Newsroom & Blog

Apr 29, 2019   |   Blog Post

All in One Boat

Cyclone Idai, Mozambique, aftermath, 15-16 March 2019 (Denis Onyodi: IFRC/DRK/Climate Centre)

By Clement Ngombo

VillageReach DRC

Transporting vaccines, essential and generic medicines and family planning products in separate shipments when they are all going to the same health facility is an inefficient use of precious resources. An integrated system for delivering products to the last mile has been developed and implemented by the Next Generation of Supply Chain initiative (NGCA) in DRC’s Equateur province. This report details how the integrated distribution contributed to improved product availability, overall cost savings and more time for health workers to spend delivering immunizations and other health services.

On my recent trip in Equateur province, I supported the NGCA team in the distribution of vaccines and medicines at service delivery points, using only one canoe. One of the health centers visited was Centre de Santé de Mobeka, which is about 305 km away from the provincial warehouses in Mbandaka. The Mobeka health center manager Adonis Mpaka Mamboyo expressed his full satisfaction in receiving different health products at the same time.

“I am happy every time we receive the vaccines and other health products at the same time. This helps me to concentrate only on the clinics, spend more time with the patients and assist them better, without worrying about the logistic challenges to get the health products from the health district or from Mbandaka,” Adonis said.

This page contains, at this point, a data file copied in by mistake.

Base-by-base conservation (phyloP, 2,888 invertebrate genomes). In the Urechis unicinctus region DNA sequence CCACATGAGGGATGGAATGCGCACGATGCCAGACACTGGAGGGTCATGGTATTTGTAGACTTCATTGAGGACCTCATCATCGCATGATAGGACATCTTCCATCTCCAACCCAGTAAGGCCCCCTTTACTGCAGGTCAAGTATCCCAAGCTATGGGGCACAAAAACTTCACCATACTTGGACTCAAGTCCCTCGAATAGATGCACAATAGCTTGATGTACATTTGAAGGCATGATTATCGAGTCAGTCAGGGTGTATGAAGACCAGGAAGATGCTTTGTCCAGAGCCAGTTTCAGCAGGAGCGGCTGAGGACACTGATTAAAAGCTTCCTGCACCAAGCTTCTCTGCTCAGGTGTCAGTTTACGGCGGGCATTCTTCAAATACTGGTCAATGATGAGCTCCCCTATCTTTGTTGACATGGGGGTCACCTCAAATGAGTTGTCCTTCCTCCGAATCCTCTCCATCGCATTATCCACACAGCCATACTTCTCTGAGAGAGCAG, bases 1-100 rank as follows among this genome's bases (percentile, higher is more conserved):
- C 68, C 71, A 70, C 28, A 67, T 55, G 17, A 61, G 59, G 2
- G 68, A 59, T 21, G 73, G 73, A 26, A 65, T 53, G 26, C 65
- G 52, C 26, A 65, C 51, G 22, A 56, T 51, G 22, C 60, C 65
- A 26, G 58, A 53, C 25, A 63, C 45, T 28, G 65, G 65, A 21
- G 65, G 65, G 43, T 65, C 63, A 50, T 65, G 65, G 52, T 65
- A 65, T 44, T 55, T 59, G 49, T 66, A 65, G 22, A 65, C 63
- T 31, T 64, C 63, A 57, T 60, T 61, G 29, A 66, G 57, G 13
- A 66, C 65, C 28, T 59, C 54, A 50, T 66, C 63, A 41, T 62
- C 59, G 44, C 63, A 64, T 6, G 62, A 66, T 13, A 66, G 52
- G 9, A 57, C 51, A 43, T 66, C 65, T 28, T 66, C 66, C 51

The health center manager was not the only person who was happy about the integrated distribution of health products, all other health workers, the traditional chief, the religious and community leaders as well as the community members of Mobeka village were happy.

While still stored separately at the provincial level, shipments of family planning products and essential and generic medicines are, under the NGCA initiative, combined with shipments of vaccines. Vaccines only use 5 to 14 percent of the transportation capacity on each distribution, allowing room for other health products. Merging transportation or storage resources can save significant time and resources and improve product availability at the health center level, where shortages often occur. The NGCA initiative shows that it is possible to transport all health products in one shipment – ensuring more essential medicines and vaccines get to communities at the last mile.

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